RM: You’ve been all over the TV and the newspaper since you’re win. Do you feel a responsibility now to be a strong spokesperson for the game in mainstream media?

LB: Yes, that’s why I don’t use too much poker lingo, you have to simplify it and try to explain what it is that I do and how it works because if you do it that way it might get more people interested. Similarly, I’ve also got to show some form of social responsibility. I don’t want to be responsible for university drop outs and student loans. I want to try and get across that some of us do think about bankroll management and that it’s important to be aware of what your means are, your limitations, and that if you do want to start playing poker as a hobby, set aside a portion of what you have, that you won’t be too affected by it if you lose it, and try and study the game and learn.

The other thing I try and get across is that I am grateful for my education and that I did complete all my education. I didn’t discover poker until I was finished university but even if I had I know I still would have got my degree because whether you end up using your degree or not, it’s so important to have. It’s something to fall back on and particularly doing science it really trained me to perform well under pressure in exams. You could think of poker as an exam, you have to make quick decisions under pressure.

RM: What is your standing on the fact that you are a winning female player, do you mind promoting that aspect of it?

Liv BoereeLB: So many guys write women off as being not as good at poker as guys. Now if you took your average guy and your average girl and sat them down at a poker table, the chances are the guy has played poker before whereas the girl hasn’t. But when you actually get a top female pro and sit her down against a top male pro, like what Vanessa Selbst just did winning the NAPT Mohegan Sun, you don’t just say she’s one of the best female players, you say she’s one of the best players in the world. People actually 100 percent fear her. I wouldn’t put myself in the same category as Vanessa, I think she’s miles above my standard but she’s someone I aspire to be as good as. My goal is to be listed in the top 10 players of all time, not just the top 10 female players of all time.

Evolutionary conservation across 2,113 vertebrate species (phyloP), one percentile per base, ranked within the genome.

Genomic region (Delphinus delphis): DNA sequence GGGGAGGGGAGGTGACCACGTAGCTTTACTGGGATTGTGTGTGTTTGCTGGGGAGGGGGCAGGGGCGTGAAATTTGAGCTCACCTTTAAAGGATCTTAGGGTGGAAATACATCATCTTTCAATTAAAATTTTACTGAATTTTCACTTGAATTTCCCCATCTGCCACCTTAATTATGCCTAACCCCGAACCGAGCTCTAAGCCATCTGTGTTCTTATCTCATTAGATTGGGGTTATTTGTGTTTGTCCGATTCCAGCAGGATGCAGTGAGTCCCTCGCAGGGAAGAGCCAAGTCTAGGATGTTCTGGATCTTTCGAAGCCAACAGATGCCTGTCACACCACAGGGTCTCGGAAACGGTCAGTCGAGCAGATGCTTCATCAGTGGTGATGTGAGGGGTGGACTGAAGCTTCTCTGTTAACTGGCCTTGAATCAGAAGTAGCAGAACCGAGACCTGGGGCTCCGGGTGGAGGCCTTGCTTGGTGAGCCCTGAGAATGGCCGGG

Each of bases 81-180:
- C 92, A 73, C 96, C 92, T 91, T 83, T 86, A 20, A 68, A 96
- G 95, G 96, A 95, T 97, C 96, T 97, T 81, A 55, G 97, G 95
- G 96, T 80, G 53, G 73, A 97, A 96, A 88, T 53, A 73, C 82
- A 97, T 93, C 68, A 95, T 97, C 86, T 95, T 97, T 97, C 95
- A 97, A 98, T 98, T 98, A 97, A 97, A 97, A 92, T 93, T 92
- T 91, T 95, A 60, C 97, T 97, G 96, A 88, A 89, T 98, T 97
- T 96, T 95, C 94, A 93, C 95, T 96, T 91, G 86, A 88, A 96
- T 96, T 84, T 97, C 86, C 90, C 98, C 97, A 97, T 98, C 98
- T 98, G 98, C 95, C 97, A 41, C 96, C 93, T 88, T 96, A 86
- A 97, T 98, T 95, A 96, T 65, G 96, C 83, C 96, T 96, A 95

RM: The good thing about talking about being a female player is that you can actually be a role model for budding female players.

LB: Yeah, I mean I don’t want to just be known as a good female player, I want to be known as a good player full stop, but at the same time if the female thing helps to bring more people into the game then of course I’ll use it and market myself accordingly. What’s interesting is some people are saying, ‘Oh I don’t understand why Liv is riding this media storm so much. She’s just using it to promote herself.’ Well of course I’m using it to promote myself, I’m not going to turn down opportunities to speak on national TV about poker and my achievements, that’s ridiculous. I want to promote myself, but at the same time I do see the bigger picture and I genuinely want to promote the game as much as possible. If I can use my God-given attributes to do that then I’m going to continue to do that.

RM: Now let’s get serious, have you made any purchases since you’re win?

LB: The money’s not even in my bank account! Anyway, I haven’t even had a chance I’ve been so busy.

RM: There must be something you’ve been thinking about buying though?

LB: Yeah, I want to get a nice car!

RM: One last thing — can you explain what someone can expect from winning something like this?

LB: One thing I would say is that I don’t feel any different, I’m exactly the same person. So, yes of course it’s life-changing but don’t expect to feel any different, and try and take the time to enjoy it. Take the time to say, ‘Wow, look what’s just happened! Isn’t this amazing.’

Read analysis of a crucial heads-up hand between Boeree and Carlsson in this month’s Hand 2 Hand Combat. Spade Suit